Advent is supposed to be a four week period of spiritual preparation for the celebration of Christ’s birth. This year Advent begins November 27 and continues through Christmas Eve. Why not make Advent an adventure designed for the enrichment in the spirit of Jesus, the spirit of love. Why not make the weeks before Christmas a time of spiritual disciplines like those of Lent, when individuals slow down to pray more, give up some things, and take up some new things? Why not adventure into seeing the sacred in the secular. Advent can be an adventure in selfless giving, in secret giving and in showing love!

Elyse Feltman

November 3rd, Friday – Cliché Day –There are a few theories about the origin of the word, cliché. The most popular one is that it originated from the 19th century French word, cliché, printer’s jargon for “stereotype”. A cliché or stereotype was a printing plate cast from moveable type. Clichés are much used expressions or ideas that have become trite or overused and lost their originality or novelty.
Below are original clichés:

Beat around the bush
Eye for an eye
In a nutshell
Knee-high to a grasshopper
Shoot the bull
Short and sweet

November 4th, Saturday-Full Moon
The Colonial American full moon names are beaver moon, frosty moon, and snow moon. The Cherokee Indian name is month of the trading moon, and the Ojibwe or Chippewa Indian name is the freezing up moon.

November 5, Sunday-Daylight Savings Time Ends-
“Spring ahead, fall back”
Standard time resumes at 2:00 a.m. on the first Sunday of November in each time zone. The Energy Policy Act of 2005 extended Daylight Savings Time beginning in 2007 (from the second Sunday in March to the first Sunday in November).

Check/Change Your Batteries Day-This day is held annually when Daylight Savings time ends, the first Sunday in November. This is the time to check/change batteries in smoke detectors, carbon monoxide detectors, and other electronic devices.

November 7, Tuesday – U.S. General Election Day
Local and state elections are held annually on the Tuesday after the first Monday in November as are congressional, senate and Presidential
Get out and VOTE. It’s an individuals’ responsibility to vote.

November 9, Thursday- Ragtime Lullabies w/Paul Bisaccia
2:00 Desserts & drinks to follow performance

November 10, Friday-Veterans Day Observed

November 11, Saturday
Quote for the day: “Gold is good in its place: but loving, brave, patriotic men are better than gold”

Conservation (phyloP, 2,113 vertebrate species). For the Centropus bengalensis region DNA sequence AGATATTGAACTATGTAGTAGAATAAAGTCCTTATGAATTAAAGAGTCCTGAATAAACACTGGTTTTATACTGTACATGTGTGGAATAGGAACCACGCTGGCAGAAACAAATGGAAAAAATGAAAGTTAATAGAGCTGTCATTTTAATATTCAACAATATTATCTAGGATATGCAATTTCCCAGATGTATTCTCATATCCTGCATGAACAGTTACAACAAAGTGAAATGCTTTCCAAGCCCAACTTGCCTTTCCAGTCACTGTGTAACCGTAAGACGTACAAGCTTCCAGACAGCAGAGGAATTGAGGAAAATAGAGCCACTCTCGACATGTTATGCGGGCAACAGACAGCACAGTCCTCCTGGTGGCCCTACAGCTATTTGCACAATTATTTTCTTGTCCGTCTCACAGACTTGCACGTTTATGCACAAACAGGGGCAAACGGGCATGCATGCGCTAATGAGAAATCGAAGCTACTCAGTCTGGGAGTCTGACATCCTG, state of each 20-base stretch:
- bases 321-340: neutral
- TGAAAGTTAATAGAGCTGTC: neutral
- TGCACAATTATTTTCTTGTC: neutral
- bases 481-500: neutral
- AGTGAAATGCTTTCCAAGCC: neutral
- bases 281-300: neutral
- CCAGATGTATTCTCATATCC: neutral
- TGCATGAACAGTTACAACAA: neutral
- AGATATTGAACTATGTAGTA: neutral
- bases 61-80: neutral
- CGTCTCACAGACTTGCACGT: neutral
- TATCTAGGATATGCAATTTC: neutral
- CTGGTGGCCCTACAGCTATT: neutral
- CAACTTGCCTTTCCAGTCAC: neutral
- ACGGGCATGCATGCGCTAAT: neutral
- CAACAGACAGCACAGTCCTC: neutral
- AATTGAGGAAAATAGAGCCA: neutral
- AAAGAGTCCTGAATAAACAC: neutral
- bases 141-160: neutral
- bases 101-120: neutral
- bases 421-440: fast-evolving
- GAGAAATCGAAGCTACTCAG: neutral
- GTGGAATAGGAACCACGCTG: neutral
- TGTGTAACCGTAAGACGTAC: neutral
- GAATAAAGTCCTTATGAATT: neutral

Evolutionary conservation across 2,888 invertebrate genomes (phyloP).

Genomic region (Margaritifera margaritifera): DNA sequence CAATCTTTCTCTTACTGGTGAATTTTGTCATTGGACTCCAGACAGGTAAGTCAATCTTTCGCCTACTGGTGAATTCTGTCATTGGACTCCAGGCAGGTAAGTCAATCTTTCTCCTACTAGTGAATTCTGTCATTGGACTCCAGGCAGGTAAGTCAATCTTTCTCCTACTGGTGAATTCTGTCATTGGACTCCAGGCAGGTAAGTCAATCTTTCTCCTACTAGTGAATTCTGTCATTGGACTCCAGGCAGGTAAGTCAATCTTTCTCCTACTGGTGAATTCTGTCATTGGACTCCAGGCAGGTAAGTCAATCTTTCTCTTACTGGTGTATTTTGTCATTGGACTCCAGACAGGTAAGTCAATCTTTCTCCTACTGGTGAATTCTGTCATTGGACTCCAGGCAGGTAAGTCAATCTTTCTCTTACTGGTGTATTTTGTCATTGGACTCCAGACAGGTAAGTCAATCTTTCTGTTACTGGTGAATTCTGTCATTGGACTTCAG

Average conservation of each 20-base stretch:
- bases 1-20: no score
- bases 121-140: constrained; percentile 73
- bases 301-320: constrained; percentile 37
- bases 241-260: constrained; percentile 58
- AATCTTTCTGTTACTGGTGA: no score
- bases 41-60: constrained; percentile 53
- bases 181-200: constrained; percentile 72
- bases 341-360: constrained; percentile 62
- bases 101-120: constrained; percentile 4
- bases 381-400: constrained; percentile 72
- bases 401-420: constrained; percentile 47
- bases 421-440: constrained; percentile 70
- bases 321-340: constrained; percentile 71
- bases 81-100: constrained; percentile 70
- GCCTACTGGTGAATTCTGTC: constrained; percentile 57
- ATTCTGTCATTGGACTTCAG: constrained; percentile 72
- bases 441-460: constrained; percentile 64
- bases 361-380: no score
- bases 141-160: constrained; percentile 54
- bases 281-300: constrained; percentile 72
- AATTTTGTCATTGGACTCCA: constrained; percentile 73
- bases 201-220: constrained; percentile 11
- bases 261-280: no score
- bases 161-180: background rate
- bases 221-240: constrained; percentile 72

November 12, Sunday – Chicken Soup for the Soul Day
Chicken soup is good for everything – severe colds or flu and especially with Matzo Balls!!!!

November 13, Monday – World Kindness Day
Be kind to your neighbors and friends. The joy you will receive from doing this is worth everything!!

November 15, Wednesday – National Clean out your Refrigerator Day
The cleanliness of your refrigerator is tantamount to your health!!

November 18, Saturday – Birthday of Mickey Mouse, 1928

November 23, Thursday – Thanksgiving Day
Don’t eat too much Turkey!!

The 91st Annual Macy’s Thanksgiving Day Parade
Check your TV listings for time and channel

November 24, Friday – Shopping Reminder Day- Black Friday
This day is a reminder that after today there are only 28 more shopping days, excluding Thanksgiving and Christmas Eve, until Christmas.

November 30, Thursday- Quote for the Day
“The amount of sleep required by the average person is about five minutes more.” William Misner


In order to continue our programming, attendance must increase. Please give these classes a try or our grants will not be renewed. Also, remember this is an independent living facility and residents are responsible for letting their aides, families and friends into the building. Security is an issue, please make proper arrangements.

Ellen Cyr
Just a few Reminders……….

~~~~If anyone has unwanted medicine (prescription or over the counter), Please bring it to the office for disposal.

~~~~ Federation Homes has a food pantry for all residents to use.
If you are in the need of something, please let us know.


Residents and Staff have once again adopted TWO FAMILIES (in
town) for the holiday season. At this time, we are seeking monetary donations to purchase Thanksgiving dinner supplies for our families. If you are able to contribute, that will be wonderful. PLEASE bring your Thanksgiving monetary donations to the office. Thanks in advance!


It is THAT time of year again! Have you met with ELLEN yet?
She is working hard to ensure that your emergency information is up to date (file of life for your refrigerator) , updated release of information is signed, AND Medicare exploration, to ensure that all of your medications will be covered for next year! Don’t assume that they will!
Better SAFE than SORRY! Sign-up sheets are ON THE CORKBOARD outside the main office. Open Enrollment is from Oct 15th-Dec 7th!

It’s Planting Time Again!

Please join Eric, from the People Plant Connection, for a wonderful horticulture program on Monday, November 13th, 2017 at 1:30PM. Sign up on the Corkboard outside the office, if you are interested in attending.

ED Hour
Wednesday, November 15, 2017
1:30pm in the Dining Room

Please join in welcoming Chris Keating, from the HARTFORD COURANT! Chris will be here to talk CURRENT EVENTS/POLITICS! You don’t want to miss this event!!!!